My hon. Friend has made criticisms of the local authorities and the police. If she has not already done so, I hope that she will arrange to discuss these matters directly with the police in Essex and with the local authority in Thurrock. As she has said, these matters are outside the Department of the Environment's responsibilities by and large. They are matters that she should pursue with my right hon. and hon. Friends at the Home Office if necessary.

As for the proposed gipsy site at Gammon field, my hon. Friend has expressed concern at the decision of Thurrock borough council to press ahead with it. The council has taken the decision despite the repeal of the duty on local authorities to provide sites and of the power to pay gipsy site grant.

The position is that Thurrock borough council applied in 1992 for outline planning permission to provide a site of 21 pitches at Gammon field. The decision had been made after an extensive search for a suitable site over a number of years to provide for the demand from gipsies in the district, some of whom were encamped on sites without planning permission. There were a number of objections to the chosen site, on the basis that it was in the green belt. The planning application became the subject of a public inquiry in April 1993, at which I believe my hon. Friend gave evidence.

I can reassure my hon. Friend that the full and proper process of public consultation and debate over the provision of the site was followed. In considering the proposal, my right hon. Friend the Secretary of State had particular regard to the following issues: the relationship of the proposal to policies contained with the Essex structure plan and deposited Thurrock borough local plan; the suitability of Gammon field for a gipsy site, having regard to its location within the metropolitan green belt and a landscape improvement area; the need for a further gipsy caravan site within the borough of Thurrock; the availability of alternative sites for the proposed development; the likely impact of the proposed development on the appearance and character of the area, and the amenity of local residents; and the effect of the proposals on the local highway network and, in particular, the adequacy of measures to control access to the site.

After giving careful consideration to a new scheme for access to the site submitted to the council in February 1994, about which my right hon. Friend and other parties to the public inquiry were consulted, my right hon. Friend the Secretary of State was also satisfied that the highway safety objections which concerned the inspector could also be overcome, so in August 1994, he granted planning permission to Thurrock borough council. As my hon.

Friend will know, once the Secretary of State has issued his decision on a planning application, his jurisdiction in the matter is at an end.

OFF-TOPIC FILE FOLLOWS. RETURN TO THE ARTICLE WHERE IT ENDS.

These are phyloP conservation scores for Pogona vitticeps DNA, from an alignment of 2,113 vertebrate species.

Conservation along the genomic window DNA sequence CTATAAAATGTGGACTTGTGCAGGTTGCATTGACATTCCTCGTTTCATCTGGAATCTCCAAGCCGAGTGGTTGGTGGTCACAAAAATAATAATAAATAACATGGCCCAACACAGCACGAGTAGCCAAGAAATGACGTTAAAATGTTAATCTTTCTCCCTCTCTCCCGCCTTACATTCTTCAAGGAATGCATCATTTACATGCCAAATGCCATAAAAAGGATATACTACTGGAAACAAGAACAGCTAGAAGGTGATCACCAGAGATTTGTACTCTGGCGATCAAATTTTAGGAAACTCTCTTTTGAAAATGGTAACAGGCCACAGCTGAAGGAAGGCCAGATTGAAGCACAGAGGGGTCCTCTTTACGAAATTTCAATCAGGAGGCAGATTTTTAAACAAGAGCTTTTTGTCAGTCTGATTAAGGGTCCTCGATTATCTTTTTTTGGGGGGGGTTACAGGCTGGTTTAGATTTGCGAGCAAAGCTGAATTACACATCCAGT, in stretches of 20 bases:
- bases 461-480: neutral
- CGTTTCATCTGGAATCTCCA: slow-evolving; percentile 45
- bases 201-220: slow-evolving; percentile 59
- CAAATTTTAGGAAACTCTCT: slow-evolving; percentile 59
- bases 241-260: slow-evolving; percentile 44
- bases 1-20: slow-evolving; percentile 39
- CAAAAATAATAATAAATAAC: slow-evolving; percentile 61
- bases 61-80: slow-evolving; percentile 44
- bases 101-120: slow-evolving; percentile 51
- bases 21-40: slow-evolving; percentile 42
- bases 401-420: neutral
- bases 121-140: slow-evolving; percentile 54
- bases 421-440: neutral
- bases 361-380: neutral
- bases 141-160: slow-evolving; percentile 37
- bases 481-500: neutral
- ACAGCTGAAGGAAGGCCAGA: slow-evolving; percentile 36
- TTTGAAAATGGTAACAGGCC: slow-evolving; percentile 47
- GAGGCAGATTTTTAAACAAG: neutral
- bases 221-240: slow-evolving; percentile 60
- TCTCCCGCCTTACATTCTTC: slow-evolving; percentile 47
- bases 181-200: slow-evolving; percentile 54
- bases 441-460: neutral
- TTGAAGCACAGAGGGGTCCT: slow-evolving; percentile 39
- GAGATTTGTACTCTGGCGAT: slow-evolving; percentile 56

Subject to the granting of planning permission, the authority submitted a valid grant application to my Department in October 1994. My hon. Friend will appreciate that I am bound to consider any grant application which was submitted to the Secretary of State before 3 November 1994, the date of repeal of his power to pay gipsy site grant under section 80 of the 1994 Act. The application from Thurrock borough council falls into that category, and the local authority thus has a legitimate expectation that its application will be considered.

I cannot comment on the merits of this proposal, as the formal grant application is still being considered. My hon. Friend can be assured, however, that I shall consider all remaining grant applications, including the one for Gammon field, very carefully against our criteria of need, value for money and comparability with the works cost benchmark, before deciding whether approval is justified. In Essex, the benchmark is £27,000 per pitch, and we would need to be convincingly persuaded to agree any higher figure.

The Caravan Sites Act 1968 gave county councils a duty to provide authorised sites for gipsies, in the hope that it would control unauthorised camping. Generous Government grant has been made available to authorities to assist them to tackle the problems of unauthorised gipsy camping. Locally, there have been successes. In Essex, many sites have become accepted and integrated into local communities, even where existing residents had doubts. The development of official sites has also led to a great reduction in the number of unsightly roadside encampments.

There are a good many gipsy families throughout the country who are keen to make their own site arrangements, and the Department has issued planning guidance to show how that can be achieved within the existing planning framework. We have encouraged local authorities to consider gipsy families' needs within their development plans. Indeed, whether or not a county or district council decides to proceed with the provision of a gipsy site, the planning guidance to which I have referred allows that private sites may well be admissible within the current planning system, and we would expect local development plans to reflect that.

I am also aware that my hon. Friend has written to my hon. Friend the Under-Secretary of State in my Department concerning gipsies who have purchased land at Crays hill, Basildon, and sited caravans there. I understand that 17 plots have received planning permission, eight as a result of appeals against enforcement action dating from November 1992.

However, I hope that my hon. Friend will take comfort from what I have said, in connection with the Gammon field site and its location in the green belt, in that planning guidance on gipsy sites has been revised in circular 1/94. That policy, together with the new eviction powers contained in the Criminal Justice and Public Order Act 1994 should, as I am sure my hon. Friend and her constituents will recognise, significantly curb the number of unsightly and disruptive occurrences of unauthorised camping.

I hope that what I have been able to say in explaining the position will be helpful to my hon. Friend. I am grateful to her for drawing the subject to the attention of the House.

Question put and agreed to.

Adjourned accordingly at nineteen minutes to Eleven o'clock.